European researchers have developed a new software and sensor system to lower carbon emissions and energy costs in airports by 20%.
The development was backed by funding from the European Commission, under the EU Seventh Framework Programme for research and technological development.
The new system, known as CASCADE, will allow Italian airports to lower energy consumption by 6,000MW/h, which is equivalent to 42,000t of CO² a year.
CASCADE is currently being tested in Rome’s Fiumicino and Milan’s Malpensa Airports.
Fraunhofer Institute for Solar Energy Systems CASCADE project coordinator Nicolas Réhault said: "Airports are complex. We have gained a lot of know-how on how these infrastructures work.
"This can be replicated to other highly complex buildings such as hospitals and banks and it could be downscaled to simpler things, too."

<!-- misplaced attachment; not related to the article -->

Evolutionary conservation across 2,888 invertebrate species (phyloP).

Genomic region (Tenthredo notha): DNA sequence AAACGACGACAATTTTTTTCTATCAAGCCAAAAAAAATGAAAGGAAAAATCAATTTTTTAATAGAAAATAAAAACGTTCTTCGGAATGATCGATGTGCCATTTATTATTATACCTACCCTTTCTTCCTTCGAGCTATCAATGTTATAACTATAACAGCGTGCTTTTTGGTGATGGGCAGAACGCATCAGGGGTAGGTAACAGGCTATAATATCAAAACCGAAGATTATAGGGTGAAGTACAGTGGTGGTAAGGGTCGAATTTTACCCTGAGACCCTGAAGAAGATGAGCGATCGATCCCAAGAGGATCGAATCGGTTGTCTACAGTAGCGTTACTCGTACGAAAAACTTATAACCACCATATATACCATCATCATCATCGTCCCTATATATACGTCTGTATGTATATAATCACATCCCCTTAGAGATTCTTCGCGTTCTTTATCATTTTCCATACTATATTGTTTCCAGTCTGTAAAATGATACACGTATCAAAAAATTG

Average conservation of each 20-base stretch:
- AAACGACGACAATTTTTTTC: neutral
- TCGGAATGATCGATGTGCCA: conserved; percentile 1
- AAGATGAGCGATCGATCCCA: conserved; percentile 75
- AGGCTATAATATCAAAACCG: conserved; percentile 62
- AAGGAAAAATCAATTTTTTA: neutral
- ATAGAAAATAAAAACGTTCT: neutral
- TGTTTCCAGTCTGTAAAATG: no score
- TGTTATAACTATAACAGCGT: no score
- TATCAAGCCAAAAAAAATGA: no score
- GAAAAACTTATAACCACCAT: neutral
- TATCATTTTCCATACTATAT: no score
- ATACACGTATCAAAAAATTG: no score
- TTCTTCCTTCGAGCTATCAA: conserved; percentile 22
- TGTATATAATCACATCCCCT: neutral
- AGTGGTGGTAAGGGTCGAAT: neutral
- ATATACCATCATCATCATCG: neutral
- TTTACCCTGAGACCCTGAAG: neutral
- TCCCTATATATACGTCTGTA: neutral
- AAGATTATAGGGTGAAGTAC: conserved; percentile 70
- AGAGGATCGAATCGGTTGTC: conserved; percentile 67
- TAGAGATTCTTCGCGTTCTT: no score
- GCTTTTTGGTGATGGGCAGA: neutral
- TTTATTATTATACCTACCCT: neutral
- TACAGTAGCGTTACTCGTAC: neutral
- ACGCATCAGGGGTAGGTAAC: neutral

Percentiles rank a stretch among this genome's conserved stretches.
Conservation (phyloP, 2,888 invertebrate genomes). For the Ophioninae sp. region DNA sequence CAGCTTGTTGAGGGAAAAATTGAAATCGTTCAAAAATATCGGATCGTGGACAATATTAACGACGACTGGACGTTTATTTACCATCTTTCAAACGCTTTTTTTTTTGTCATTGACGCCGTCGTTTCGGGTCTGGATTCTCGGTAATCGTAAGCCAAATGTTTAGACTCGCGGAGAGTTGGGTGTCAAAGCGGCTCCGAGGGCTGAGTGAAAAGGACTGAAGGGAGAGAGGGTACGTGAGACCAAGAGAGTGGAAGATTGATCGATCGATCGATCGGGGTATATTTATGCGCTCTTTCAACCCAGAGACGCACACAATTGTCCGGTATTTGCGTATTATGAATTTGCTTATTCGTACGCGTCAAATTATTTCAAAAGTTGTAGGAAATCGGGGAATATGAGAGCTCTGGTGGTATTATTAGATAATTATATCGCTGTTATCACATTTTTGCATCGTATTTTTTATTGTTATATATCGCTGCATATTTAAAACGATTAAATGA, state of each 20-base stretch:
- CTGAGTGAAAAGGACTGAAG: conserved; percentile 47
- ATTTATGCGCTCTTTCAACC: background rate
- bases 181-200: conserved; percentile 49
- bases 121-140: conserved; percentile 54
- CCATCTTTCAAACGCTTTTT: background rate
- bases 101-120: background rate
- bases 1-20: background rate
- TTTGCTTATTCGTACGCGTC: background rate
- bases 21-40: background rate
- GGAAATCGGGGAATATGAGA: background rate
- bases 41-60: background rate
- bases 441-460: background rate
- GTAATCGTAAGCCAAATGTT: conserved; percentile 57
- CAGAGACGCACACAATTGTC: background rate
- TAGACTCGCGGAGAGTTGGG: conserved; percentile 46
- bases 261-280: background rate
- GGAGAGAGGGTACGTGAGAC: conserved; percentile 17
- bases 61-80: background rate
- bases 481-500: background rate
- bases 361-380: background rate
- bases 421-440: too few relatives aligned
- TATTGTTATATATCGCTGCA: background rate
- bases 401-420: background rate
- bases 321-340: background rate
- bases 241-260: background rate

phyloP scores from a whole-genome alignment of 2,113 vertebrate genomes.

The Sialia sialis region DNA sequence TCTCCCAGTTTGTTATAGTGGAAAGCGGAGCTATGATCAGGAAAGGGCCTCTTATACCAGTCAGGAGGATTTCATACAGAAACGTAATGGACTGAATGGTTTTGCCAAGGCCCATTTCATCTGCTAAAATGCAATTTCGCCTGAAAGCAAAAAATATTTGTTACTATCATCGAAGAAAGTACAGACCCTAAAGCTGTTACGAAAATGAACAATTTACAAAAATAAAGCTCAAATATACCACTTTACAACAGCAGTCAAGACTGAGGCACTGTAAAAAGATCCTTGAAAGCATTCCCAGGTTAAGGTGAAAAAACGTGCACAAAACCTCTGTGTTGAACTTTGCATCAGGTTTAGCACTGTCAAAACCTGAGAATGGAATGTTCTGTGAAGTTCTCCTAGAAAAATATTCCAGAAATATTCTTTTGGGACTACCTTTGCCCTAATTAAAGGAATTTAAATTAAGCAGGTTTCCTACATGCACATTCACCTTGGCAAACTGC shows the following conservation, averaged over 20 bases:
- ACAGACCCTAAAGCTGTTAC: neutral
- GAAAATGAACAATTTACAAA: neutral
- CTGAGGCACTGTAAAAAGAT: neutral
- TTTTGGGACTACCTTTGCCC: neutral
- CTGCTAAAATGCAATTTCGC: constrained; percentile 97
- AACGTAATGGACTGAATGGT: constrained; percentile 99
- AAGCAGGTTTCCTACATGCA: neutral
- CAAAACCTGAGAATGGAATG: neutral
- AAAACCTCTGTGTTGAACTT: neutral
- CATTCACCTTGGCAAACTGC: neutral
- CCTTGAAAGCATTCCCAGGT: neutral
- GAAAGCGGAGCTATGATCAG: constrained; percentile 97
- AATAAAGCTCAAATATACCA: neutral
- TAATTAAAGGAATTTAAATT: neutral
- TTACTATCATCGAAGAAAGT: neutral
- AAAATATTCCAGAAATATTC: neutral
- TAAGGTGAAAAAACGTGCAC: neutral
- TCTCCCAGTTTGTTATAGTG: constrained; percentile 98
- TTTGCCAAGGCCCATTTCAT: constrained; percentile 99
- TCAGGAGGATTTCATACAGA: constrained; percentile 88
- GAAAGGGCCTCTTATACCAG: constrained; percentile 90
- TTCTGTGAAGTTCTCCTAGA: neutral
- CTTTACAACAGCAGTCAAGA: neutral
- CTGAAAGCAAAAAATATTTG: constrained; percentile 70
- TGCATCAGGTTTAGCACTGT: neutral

CASCADE features sensors and meters, which detects faults such as fans operating unnecessarily, control errors, as well as simultaneous heating and cooling. The information on the faults will be then communicated to a central database.
The system also suggests corrective actions to the energy management and maintenance teams such as resetting controls or replacing faulty detectors.
European Commission vice-president Neelie Kroes said: "The CASCADE system shows us that being sustainable does not have to cost a fortune and that actually it can save us money."
Image: Fiumicino Airport in Rome, Italy. Photo: courtesy of Raboe001.